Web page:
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Arco Sale of Oil Reserves to Anderson Provokes Lawsuit

November 24, 1986|DONALD WOUTAT | Times Staff Writer

Robert O. Anderson might have retired from Atlantic Richfield, but he hasn't quite left the company behind.

Anderson's purchase of Arco oil and gas reserves last month for an estimated $180 million has provoked a lawsuit against him and the company by a disgruntled shareholder who claims Anderson got a sweetheart deal by virtue of his Arco contacts and knowledge.

Arco denied the accusations and said its former longtime chairman acquired the properties in a competitive bidding process conducted by an outside firm. The company also said it received a fair price for the properties.

Anderson, who lives on a ranch in Roswell, N.M., and operates through his Diamond A Cattle Co., couldn't be reached for comment.

Anderson was Arco's top executive for 17 years and retired as chairman last Dec. 31. He retained a key position on Arco's board until September, when he severed ties with the company to revive his original career as an independent oilman.

One of his first deals, jointly with the British conglomerate Lonrho PLC, was with Arco. In a transaction announced on Oct. 28, Diamond A Cattle and Lonrho bought Arco's interests in about 600 oil and gas fields in 11 Western states.

The deal was described then as including about 8,200 wells, nine gas plants and 900,000 acres that produce 10,000 barrels of oil and 40 million cubic feet of gas per day.

The announcement said Anderson's group submitted the highest bid of the more than 80 bidders in a sale conducted by First Boston Corp., the investment banking firm. The terms weren't disclosed.

But the announcement didn't mention that Anderson's group also acquired as part of the deal certain deep-drilling rights in West Texas. The lawsuit complains, and Arco confirms, that the drilling rights weren't listed for sale.

Anderson's bid was for about $180 million, according to reports at the time in oil trade publications and the British press. The other bidders, seeking only the properties in the original bidding documents, were said to have offered $70 to $100 million. They reportedly included Dallas computer tycoon H. Ross Perot.

Anderson's bid "was effective only if Arco also agreed to sell the West Texas deep-drilling rights that, so far as all other bidders knew, Arco was not willing to sell," says the suit by shareholder Rodney B. Shields of Chandler, Ariz.

The lawsuit said that the value of the package bought by Anderson is "far greater" than the price he paid and that Anderson knew its true worth because of his intimate knowledge of Arco's properties. Anderson was still chairman of the board's executive committee when Arco was deciding what to sell, the suit says.

"I think it was a going-away present," said attorney Richard D. Greenfield of Haverford, Pa., who prepared the suit. He described his client as a lawyer and small shareholder, with no other ties to Arco, who was angered when he read of the sale to Anderson.

In a statement, Arco said it didn't offer the drilling rights to the other bidders because "its management does not believe that the value of the deep drilling rights obtained by Diamond A Cattle is material to the total value of the package sold."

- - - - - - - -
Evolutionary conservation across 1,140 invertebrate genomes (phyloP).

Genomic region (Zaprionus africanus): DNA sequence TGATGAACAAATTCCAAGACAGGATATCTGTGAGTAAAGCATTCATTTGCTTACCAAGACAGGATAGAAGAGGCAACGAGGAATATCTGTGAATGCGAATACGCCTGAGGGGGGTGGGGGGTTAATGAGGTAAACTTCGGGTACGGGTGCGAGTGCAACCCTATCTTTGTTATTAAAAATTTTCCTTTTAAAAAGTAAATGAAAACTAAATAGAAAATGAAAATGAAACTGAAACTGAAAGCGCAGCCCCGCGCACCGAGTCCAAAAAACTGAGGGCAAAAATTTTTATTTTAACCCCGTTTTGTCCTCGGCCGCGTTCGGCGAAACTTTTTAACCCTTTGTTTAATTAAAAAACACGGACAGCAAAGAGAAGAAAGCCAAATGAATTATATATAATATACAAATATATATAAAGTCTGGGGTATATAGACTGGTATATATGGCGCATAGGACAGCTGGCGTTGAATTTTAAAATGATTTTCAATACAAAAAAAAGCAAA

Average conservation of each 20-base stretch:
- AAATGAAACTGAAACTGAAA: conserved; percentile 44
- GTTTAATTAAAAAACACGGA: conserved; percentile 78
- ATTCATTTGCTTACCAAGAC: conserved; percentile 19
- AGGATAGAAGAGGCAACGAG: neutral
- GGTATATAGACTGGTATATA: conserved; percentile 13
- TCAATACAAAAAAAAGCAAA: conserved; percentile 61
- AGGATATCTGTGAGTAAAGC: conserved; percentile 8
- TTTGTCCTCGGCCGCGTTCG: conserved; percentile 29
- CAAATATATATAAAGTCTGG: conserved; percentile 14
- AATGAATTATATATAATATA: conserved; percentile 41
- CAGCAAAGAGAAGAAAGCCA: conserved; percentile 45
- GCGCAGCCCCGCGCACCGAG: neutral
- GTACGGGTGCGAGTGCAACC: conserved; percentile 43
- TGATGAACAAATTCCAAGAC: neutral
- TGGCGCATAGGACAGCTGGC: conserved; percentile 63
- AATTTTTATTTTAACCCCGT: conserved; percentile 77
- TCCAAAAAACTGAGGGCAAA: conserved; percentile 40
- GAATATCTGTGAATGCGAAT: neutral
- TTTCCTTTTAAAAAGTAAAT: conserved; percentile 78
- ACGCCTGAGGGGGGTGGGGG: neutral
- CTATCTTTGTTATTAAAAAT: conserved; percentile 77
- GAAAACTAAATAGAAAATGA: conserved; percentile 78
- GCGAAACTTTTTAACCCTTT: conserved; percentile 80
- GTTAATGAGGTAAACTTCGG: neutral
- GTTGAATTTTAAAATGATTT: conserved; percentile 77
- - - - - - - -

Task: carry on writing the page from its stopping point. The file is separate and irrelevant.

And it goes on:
Arco also said First Boston "assured the company that the process was competitive and fair to all concerned, and that Arco received maximum value" for the property.

It isn't unusual for bids in oil deals to depart from the specifications of the seller. But Greenfield said that once Arco received Anderson's apparently unique bid, "They should have said, 'We have one guy bidding for apples and oranges, and we only put out bids for apples. Let's see if anyone else is willing to pay more than $180 million.' "

The suit contends it was a "procedurally unfair process" that constituted a fraud on Arco's shareholders and a breach of the fiduciary duties of Arco management. In addition to Anderson, the defendants are Arco's directors and First Boston.

Greenfield said he will seek company documents and geological surveys of the property to which Anderson bought drilling rights to test the veracity of the company's statement that the value of the drilling rights was minor.

Oilmen note that the value of drilling rights can't be known until the drilling is conducted and oil is or isn't found.

"It's a nebulous area," said one independent oilman who is an active bidder on Texas properties. "You can get five engineers to do an analysis and get five different answers. Anderson will be able to dance around the issue. Whatever fire he's created, he'll damn sure be able to put it out."

An investment banker familiar with oil transactions says that non-conforming bids are "a gray area" and noted that, whatever the properties sold, Arco got nearly twice as much money from Anderson as was offered by anyone else.

But lawyer Greenfield says the fact that Anderson was willing to pay $80 million more than everyone else for his package suggests there was evidence that the drilling rights could have a big payoff.

"Anderson is obviously no amateur at this," said Greenfield. "Nobody bids that kind of money without some familiarity with what he's buying. You're not talking about sheer wildcatting here."

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